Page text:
In many cases they seem to be used interchangeably, but in an IT environment knowing the meanings can have an impact on how you configure your systems.
A permission is a property of an object, such as a file. It says which agents are permitted to use the object, and what they are permitted to do (read it, modify it, etc.). A privilege is a property of an agent, such as a user. It lets the agent do things that are not ordinarily allowed. For example, there are privileges which allow an agent to access an object that it does not have permission to access, and privileges which allow an agent to perform maintenance functions such as restart the computer.
AJ Henderson supports this view
…a user might be granted a privilege that corresponds to the permission being demanded, but that would really be semantics of some systems and isn’t always the case.
As does Gilles with this comment:
That distinction is common in the unix world, where we tend to say that a process has privileges (what they can or cannot do) and files have permissions (what can or cannot be done to them)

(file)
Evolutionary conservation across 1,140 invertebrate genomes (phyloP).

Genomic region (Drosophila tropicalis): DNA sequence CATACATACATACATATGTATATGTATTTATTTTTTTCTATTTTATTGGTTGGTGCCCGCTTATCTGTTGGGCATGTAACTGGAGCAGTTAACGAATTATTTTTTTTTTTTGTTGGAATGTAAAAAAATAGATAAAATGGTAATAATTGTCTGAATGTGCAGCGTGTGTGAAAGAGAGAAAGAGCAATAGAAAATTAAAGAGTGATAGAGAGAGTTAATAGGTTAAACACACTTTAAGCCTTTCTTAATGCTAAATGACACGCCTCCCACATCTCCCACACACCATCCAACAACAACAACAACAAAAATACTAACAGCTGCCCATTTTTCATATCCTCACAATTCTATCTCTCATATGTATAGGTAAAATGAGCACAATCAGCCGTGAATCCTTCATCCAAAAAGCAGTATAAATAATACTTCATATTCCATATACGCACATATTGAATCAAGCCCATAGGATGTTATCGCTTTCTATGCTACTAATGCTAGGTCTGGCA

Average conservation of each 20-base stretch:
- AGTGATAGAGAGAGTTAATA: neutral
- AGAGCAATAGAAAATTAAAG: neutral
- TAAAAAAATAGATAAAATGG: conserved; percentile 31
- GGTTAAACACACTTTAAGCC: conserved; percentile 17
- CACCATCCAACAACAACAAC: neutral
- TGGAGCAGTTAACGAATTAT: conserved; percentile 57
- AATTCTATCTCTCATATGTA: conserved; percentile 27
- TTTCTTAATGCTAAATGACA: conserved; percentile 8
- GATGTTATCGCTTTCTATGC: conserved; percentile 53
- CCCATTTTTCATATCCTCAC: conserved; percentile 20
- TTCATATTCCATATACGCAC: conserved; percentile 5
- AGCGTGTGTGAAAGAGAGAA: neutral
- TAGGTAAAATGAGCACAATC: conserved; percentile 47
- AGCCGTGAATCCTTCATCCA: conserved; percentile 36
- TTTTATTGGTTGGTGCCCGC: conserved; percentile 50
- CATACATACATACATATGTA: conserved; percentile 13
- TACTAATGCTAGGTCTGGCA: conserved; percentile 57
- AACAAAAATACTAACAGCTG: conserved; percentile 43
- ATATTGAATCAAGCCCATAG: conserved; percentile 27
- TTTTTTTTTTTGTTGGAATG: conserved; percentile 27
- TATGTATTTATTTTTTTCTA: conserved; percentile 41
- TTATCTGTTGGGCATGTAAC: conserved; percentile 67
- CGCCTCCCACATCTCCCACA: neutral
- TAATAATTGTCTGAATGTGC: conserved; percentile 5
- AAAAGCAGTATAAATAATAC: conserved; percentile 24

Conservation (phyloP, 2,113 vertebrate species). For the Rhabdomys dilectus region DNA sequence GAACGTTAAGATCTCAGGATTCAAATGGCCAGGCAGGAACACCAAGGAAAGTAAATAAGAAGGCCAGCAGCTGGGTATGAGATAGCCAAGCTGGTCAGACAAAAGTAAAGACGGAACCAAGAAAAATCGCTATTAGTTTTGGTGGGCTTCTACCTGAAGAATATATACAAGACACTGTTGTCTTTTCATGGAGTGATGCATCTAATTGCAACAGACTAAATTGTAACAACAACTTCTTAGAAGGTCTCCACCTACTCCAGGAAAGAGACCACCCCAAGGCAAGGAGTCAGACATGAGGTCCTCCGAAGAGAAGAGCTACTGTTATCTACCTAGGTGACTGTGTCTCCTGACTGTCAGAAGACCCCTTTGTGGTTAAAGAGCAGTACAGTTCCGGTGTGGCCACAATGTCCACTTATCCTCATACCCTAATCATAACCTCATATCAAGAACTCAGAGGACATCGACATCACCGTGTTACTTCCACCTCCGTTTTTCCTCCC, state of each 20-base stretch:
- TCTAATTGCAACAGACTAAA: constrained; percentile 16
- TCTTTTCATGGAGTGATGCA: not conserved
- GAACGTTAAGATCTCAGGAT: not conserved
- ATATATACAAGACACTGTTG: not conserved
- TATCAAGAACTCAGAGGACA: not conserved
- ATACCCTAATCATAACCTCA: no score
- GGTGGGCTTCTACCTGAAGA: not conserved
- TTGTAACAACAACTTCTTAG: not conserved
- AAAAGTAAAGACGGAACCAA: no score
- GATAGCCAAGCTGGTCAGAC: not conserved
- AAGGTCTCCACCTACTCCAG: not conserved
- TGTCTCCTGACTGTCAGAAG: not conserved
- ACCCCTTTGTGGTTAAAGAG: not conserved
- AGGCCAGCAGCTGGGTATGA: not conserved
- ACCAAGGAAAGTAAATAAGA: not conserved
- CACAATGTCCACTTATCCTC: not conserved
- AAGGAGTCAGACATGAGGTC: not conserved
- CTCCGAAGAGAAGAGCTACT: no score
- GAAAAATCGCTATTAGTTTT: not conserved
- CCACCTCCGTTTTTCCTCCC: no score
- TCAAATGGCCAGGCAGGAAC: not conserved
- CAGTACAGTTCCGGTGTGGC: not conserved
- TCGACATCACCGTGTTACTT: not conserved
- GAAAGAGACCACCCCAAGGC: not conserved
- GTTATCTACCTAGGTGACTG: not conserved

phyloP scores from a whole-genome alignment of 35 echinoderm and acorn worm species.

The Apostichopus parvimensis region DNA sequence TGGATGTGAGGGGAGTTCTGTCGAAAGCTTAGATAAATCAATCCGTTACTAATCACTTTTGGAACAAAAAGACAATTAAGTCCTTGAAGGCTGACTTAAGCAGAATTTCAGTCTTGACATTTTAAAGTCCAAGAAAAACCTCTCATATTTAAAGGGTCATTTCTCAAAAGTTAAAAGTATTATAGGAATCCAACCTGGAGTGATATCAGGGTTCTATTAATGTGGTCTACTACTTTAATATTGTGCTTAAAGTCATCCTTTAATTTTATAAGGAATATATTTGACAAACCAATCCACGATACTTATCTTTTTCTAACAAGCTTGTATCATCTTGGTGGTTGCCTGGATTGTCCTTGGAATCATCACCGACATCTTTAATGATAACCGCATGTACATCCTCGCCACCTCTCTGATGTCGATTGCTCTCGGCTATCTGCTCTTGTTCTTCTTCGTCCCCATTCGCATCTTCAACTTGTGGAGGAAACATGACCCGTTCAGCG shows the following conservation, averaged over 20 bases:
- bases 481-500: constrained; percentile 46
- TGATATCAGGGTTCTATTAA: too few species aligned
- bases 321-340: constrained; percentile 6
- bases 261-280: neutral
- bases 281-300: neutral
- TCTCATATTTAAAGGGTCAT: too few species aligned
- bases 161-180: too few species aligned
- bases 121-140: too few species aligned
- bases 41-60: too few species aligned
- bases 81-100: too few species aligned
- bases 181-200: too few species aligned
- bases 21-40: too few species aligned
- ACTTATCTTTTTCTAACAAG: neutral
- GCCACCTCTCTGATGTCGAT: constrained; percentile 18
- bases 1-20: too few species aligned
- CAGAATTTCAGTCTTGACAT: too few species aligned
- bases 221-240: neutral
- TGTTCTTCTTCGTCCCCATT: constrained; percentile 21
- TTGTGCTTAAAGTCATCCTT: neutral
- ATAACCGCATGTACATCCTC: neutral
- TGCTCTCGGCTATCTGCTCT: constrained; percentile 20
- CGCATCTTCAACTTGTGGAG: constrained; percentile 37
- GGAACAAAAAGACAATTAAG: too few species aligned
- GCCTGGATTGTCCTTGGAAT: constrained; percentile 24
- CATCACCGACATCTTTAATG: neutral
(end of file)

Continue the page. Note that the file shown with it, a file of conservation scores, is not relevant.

Callum Wilson offers the more specific case under full Role Based Access Control (RBAC)
the permission is the ER link between the role, function and application, i.e. permissions are given to roles the privilege is the ER link between an individual and the application, i.e. privileges are given to people.
And a further slight twist from KeithS:
A permission is asked for, a privilege is granted. When you think about the conversational use of the two words, the “proactive” use of a permission (the first action typically taken by any subject in a sentence within a context) is to ask for it; the “reactive” use (the second action taken in response to the first) is to grant it. By contrast, the proactive use of a privilege is to grant it, while the reactive use is to exercise it. Permissions are situation-based; privileges are time-based. Again, the connotation of the two terms is that permission is something that must be requested and granted each and every time you perform the action, and whether it is granted can then be based on the circumstances of the situation. A privilege, however, is in regard to some specific action that the subject knows they are allowed to do, because they have been informed once that they may do this thing, and then the subject proceeds to do so without specifically asking, until they are told they can no longer do this thing.
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